Employers would be well-advised to review and update their
privacy policies and procedures after the Federal Court of
Canada's recent decision in Landry v. Royal Bank of
In Landry, (summarized in more detail here) Royal Bank was ordered to pay
damages to a customer under the Personal Information Protection and
Electronic Documents Act (PIPEDA) for the
humiliation she suffered after a Bank employee disclosed the
customer's account information without her consent, in
made despite the fact that the Court found that the injury suffered
by the complaining customer was, at least in part, "the result
of her own actions" and that ultimately the information would
have been disclosed pursuant to a subpoena. Even though the error
was not found to have been made in bad faith, the seriousness of
the mistake was sufficient to support a damage award of $4,500,
While the damage award in Landry was nominal, the
decision demonstrates the Federal Court is willing to award
monetary damages for breaches of PIPEDA. This case should serve as
a reminder to employers who are subject to PIPEDA to ensure that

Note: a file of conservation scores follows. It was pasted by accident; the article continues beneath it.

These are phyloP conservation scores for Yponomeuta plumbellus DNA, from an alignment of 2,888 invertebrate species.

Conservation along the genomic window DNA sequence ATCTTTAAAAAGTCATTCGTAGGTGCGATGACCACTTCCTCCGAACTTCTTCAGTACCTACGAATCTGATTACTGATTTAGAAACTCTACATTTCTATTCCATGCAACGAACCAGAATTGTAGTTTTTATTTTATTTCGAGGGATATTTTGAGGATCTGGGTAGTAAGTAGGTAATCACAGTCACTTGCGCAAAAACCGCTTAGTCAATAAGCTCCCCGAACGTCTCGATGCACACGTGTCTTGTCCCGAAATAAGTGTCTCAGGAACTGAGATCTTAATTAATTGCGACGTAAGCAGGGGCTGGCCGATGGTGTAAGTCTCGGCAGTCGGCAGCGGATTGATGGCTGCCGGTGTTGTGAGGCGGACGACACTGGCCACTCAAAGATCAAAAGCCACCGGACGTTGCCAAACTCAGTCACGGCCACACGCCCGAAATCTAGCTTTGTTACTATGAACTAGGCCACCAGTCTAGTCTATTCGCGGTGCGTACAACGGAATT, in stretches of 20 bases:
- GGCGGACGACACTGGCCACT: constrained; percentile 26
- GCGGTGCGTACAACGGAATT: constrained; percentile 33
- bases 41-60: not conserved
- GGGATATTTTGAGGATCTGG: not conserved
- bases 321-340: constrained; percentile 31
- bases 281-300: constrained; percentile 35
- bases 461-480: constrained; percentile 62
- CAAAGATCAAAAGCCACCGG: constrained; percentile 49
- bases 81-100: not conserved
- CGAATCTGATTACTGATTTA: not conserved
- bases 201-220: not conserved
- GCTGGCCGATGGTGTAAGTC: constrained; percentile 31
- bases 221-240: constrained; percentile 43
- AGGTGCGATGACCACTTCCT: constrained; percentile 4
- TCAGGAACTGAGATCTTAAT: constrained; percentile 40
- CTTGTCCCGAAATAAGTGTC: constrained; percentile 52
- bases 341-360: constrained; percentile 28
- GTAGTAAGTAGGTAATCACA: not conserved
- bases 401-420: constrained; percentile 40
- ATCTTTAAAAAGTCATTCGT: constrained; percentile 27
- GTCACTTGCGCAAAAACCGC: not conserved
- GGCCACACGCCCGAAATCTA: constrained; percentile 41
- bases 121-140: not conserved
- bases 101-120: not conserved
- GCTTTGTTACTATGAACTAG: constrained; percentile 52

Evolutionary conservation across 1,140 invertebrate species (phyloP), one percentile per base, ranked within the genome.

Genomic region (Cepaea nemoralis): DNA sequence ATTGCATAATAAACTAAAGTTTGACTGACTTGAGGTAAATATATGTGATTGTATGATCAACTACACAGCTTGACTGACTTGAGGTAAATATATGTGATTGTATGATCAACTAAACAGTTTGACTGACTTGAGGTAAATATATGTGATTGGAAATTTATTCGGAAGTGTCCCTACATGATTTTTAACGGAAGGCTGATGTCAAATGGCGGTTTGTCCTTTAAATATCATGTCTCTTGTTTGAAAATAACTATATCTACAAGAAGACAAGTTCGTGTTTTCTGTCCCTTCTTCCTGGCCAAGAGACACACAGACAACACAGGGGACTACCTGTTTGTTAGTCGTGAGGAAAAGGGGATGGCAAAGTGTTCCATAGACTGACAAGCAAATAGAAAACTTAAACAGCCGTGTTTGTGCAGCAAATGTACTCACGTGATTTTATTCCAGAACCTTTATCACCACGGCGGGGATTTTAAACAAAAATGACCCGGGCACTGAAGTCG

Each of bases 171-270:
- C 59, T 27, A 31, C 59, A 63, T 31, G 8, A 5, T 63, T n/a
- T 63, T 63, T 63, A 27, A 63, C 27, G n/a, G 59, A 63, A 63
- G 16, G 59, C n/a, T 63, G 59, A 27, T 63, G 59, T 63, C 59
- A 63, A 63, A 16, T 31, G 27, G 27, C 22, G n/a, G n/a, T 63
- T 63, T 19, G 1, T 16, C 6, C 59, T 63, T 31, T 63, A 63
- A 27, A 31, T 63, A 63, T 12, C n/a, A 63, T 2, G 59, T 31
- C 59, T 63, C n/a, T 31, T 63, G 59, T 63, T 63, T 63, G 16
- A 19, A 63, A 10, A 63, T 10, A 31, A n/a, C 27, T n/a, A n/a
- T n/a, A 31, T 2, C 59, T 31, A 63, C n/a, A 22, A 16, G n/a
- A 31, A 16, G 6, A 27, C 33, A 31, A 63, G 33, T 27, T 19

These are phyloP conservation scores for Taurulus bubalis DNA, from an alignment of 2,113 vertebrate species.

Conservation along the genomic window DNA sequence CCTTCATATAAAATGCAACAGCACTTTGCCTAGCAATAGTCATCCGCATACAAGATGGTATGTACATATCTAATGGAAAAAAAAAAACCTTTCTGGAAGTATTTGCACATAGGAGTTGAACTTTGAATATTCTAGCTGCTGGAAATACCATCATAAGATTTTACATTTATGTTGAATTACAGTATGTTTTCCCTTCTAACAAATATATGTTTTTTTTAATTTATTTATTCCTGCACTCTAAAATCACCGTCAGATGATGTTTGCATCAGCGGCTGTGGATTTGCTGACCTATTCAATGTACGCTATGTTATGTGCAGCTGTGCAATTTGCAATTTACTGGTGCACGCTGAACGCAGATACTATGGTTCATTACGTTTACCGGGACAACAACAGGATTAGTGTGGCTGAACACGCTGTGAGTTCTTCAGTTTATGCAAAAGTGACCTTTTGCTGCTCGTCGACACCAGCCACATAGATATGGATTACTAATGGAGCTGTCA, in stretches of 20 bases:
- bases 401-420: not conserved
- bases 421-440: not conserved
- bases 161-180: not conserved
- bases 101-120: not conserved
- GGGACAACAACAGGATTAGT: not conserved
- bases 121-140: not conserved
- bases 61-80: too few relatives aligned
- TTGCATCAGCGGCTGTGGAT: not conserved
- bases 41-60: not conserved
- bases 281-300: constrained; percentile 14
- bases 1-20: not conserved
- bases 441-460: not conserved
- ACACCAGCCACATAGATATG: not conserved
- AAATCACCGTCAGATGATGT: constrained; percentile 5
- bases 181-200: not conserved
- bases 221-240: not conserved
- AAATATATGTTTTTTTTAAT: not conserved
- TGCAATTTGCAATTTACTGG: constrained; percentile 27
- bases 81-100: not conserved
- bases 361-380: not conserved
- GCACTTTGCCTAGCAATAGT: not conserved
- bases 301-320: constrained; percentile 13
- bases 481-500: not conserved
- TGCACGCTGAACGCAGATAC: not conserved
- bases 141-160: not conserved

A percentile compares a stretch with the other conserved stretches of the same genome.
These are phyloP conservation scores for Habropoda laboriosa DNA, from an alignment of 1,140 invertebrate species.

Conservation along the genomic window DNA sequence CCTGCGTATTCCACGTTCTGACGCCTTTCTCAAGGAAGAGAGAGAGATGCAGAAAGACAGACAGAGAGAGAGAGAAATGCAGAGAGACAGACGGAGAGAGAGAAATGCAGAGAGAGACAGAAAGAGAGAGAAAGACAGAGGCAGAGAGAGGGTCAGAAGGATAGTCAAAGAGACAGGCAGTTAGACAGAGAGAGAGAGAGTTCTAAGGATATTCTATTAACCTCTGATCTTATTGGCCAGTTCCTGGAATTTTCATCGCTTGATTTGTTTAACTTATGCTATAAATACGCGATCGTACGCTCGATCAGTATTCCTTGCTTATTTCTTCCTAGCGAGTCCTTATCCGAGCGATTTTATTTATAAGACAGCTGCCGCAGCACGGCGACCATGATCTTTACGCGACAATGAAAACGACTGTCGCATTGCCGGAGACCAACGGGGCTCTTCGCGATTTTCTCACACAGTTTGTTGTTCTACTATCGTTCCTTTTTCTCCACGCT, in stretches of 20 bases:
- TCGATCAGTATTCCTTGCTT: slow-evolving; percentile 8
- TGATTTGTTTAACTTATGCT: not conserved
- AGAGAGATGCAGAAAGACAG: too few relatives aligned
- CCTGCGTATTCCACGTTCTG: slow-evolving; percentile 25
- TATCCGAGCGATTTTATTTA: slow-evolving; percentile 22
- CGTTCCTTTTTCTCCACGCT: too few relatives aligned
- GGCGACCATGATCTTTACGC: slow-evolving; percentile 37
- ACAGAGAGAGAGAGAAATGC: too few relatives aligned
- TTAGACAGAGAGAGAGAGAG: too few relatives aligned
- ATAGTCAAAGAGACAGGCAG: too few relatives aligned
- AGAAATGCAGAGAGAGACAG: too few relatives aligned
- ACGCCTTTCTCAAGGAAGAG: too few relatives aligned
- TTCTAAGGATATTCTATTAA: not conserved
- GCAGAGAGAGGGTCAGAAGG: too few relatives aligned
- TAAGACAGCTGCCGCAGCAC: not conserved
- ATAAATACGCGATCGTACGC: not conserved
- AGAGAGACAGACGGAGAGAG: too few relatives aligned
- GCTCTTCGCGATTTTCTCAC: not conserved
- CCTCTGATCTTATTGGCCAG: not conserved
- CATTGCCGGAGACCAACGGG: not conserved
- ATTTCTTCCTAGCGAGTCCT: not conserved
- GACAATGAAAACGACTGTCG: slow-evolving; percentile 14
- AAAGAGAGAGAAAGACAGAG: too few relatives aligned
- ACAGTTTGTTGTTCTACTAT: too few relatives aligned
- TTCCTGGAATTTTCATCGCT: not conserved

they not only have privacy policies and procedures in place, but
also that employees are aware of the policies and act in accordance
with them. Further, when complaints do arise, employers would be
well-advised to act on them. Specifically, employers should ensure
that complaints are properly investigated and take appropriate
corrective measures in response to all complaints.
The content of this article is intended to provide a general
guide to the subject matter. Specialist advice should be sought
about your specific circumstances.
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Unfortunately, reasonable accommodation for employees in the workplace continues to be the source of significant litigation and even today we continue to see outrageous examples of employers behaving badly.
We are now beginning to see reported cases involving charges and subsequent fines laid against employers for failing to provide information, instruction and supervision to protect a worker from workplace violence.
On October 13, 2016, the Supreme Court of Canada denied leave to appeal an Ontario Court of Appeal decision which ordered an employer to pay a former employee 37 months of salary and benefits following termination.
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